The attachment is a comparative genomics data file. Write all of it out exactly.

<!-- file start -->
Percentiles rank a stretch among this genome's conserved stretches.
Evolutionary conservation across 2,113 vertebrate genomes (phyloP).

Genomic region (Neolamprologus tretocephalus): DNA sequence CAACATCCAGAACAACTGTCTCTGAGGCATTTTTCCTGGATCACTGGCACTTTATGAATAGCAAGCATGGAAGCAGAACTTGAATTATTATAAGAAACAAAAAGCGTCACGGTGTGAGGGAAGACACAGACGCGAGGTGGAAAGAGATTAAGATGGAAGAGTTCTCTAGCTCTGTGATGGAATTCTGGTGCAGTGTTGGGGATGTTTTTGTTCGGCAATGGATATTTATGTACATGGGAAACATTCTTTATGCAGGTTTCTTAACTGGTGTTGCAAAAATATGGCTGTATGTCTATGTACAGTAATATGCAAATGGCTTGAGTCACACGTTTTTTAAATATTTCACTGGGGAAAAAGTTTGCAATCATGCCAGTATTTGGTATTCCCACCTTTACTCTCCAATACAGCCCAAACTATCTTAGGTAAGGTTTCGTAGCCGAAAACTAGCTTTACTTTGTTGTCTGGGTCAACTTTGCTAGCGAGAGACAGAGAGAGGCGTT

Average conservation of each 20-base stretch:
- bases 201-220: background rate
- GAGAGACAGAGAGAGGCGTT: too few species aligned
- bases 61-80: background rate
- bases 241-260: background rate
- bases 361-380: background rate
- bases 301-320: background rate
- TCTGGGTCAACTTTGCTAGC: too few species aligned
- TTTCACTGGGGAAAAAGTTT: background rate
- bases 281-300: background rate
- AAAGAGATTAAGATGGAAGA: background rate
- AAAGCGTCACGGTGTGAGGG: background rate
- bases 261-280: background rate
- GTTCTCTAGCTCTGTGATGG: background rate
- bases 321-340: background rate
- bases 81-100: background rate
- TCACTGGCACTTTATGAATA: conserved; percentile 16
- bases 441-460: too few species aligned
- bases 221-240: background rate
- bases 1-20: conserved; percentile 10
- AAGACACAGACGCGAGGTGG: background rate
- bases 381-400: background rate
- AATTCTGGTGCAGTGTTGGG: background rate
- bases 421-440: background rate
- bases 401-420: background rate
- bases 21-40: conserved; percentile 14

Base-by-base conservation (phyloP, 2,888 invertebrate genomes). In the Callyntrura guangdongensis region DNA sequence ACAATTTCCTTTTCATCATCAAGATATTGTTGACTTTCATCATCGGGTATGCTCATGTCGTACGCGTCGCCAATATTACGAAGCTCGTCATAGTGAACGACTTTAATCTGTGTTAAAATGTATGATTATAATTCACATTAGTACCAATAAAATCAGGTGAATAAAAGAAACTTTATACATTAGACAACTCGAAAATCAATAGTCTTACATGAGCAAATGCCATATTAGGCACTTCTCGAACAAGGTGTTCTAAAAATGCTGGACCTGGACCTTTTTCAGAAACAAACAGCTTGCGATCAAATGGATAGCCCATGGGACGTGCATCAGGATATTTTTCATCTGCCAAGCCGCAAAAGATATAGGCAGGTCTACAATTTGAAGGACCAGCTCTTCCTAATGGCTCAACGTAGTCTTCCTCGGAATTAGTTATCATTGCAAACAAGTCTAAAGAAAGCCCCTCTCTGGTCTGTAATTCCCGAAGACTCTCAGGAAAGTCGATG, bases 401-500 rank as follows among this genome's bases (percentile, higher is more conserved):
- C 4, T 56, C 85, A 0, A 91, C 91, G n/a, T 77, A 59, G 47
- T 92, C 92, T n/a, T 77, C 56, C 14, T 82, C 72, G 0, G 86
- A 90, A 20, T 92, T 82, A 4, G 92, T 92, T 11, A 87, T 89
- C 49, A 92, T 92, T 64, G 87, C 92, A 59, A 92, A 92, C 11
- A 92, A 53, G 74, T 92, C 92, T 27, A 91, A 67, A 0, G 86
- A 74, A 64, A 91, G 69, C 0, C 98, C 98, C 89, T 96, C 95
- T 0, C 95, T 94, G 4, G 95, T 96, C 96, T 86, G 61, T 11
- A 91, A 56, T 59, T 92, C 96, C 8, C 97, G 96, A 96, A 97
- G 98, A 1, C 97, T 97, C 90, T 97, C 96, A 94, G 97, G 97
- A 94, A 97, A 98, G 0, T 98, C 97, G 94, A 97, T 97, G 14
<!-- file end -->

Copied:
Percentiles rank a stretch among this genome's conserved stretches.
Evolutionary conservation across 2,113 vertebrate genomes (phyloP).

Genomic region (Neolamprologus tretocephalus): DNA sequence CAACATCCAGAACAACTGTCTCTGAGGCATTTTTCCTGGATCACTGGCACTTTATGAATAGCAAGCATGGAAGCAGAACTTGAATTATTATAAGAAACAAAAAGCGTCACGGTGTGAGGGAAGACACAGACGCGAGGTGGAAAGAGATTAAGATGGAAGAGTTCTCTAGCTCTGTGATGGAATTCTGGTGCAGTGTTGGGGATGTTTTTGTTCGGCAATGGATATTTATGTACATGGGAAACATTCTTTATGCAGGTTTCTTAACTGGTGTTGCAAAAATATGGCTGTATGTCTATGTACAGTAATATGCAAATGGCTTGAGTCACACGTTTTTTAAATATTTCACTGGGGAAAAAGTTTGCAATCATGCCAGTATTTGGTATTCCCACCTTTACTCTCCAATACAGCCCAAACTATCTTAGGTAAGGTTTCGTAGCCGAAAACTAGCTTTACTTTGTTGTCTGGGTCAACTTTGCTAGCGAGAGACAGAGAGAGGCGTT

Average conservation of each 20-base stretch:
- bases 201-220: background rate
- GAGAGACAGAGAGAGGCGTT: too few species aligned
- bases 61-80: background rate
- bases 241-260: background rate
- bases 361-380: background rate
- bases 301-320: background rate
- TCTGGGTCAACTTTGCTAGC: too few species aligned
- TTTCACTGGGGAAAAAGTTT: background rate
- bases 281-300: background rate
- AAAGAGATTAAGATGGAAGA: background rate
- AAAGCGTCACGGTGTGAGGG: background rate
- bases 261-280: background rate
- GTTCTCTAGCTCTGTGATGG: background rate
- bases 321-340: background rate
- bases 81-100: background rate
- TCACTGGCACTTTATGAATA: conserved; percentile 16
- bases 441-460: too few species aligned
- bases 221-240: background rate
- bases 1-20: conserved; percentile 10
- AAGACACAGACGCGAGGTGG: background rate
- bases 381-400: background rate
- AATTCTGGTGCAGTGTTGGG: background rate
- bases 421-440: background rate
- bases 401-420: background rate
- bases 21-40: conserved; percentile 14

Base-by-base conservation (phyloP, 2,888 invertebrate genomes). In the Callyntrura guangdongensis region DNA sequence ACAATTTCCTTTTCATCATCAAGATATTGTTGACTTTCATCATCGGGTATGCTCATGTCGTACGCGTCGCCAATATTACGAAGCTCGTCATAGTGAACGACTTTAATCTGTGTTAAAATGTATGATTATAATTCACATTAGTACCAATAAAATCAGGTGAATAAAAGAAACTTTATACATTAGACAACTCGAAAATCAATAGTCTTACATGAGCAAATGCCATATTAGGCACTTCTCGAACAAGGTGTTCTAAAAATGCTGGACCTGGACCTTTTTCAGAAACAAACAGCTTGCGATCAAATGGATAGCCCATGGGACGTGCATCAGGATATTTTTCATCTGCCAAGCCGCAAAAGATATAGGCAGGTCTACAATTTGAAGGACCAGCTCTTCCTAATGGCTCAACGTAGTCTTCCTCGGAATTAGTTATCATTGCAAACAAGTCTAAAGAAAGCCCCTCTCTGGTCTGTAATTCCCGAAGACTCTCAGGAAAGTCGATG, bases 401-500 rank as follows among this genome's bases (percentile, higher is more conserved):
- C 4, T 56, C 85, A 0, A 91, C 91, G n/a, T 77, A 59, G 47
- T 92, C 92, T n/a, T 77, C 56, C 14, T 82, C 72, G 0, G 86
- A 90, A 20, T 92, T 82, A 4, G 92, T 92, T 11, A 87, T 89
- C 49, A 92, T 92, T 64, G 87, C 92, A 59, A 92, A 92, C 11
- A 92, A 53, G 74, T 92, C 92, T 27, A 91, A 67, A 0, G 86
- A 74, A 64, A 91, G 69, C 0, C 98, C 98, C 89, T 96, C 95
- T 0, C 95, T 94, G 4, G 95, T 96, C 96, T 86, G 61, T 11
- A 91, A 56, T 59, T 92, C 96, C 8, C 97, G 96, A 96, A 97
- G 98, A 1, C 97, T 97, C 90, T 97, C 96, A 94, G 97, G 97
- A 94, A 97, A 98, G 0, T 98, C 97, G 94, A 97, T 97, G 14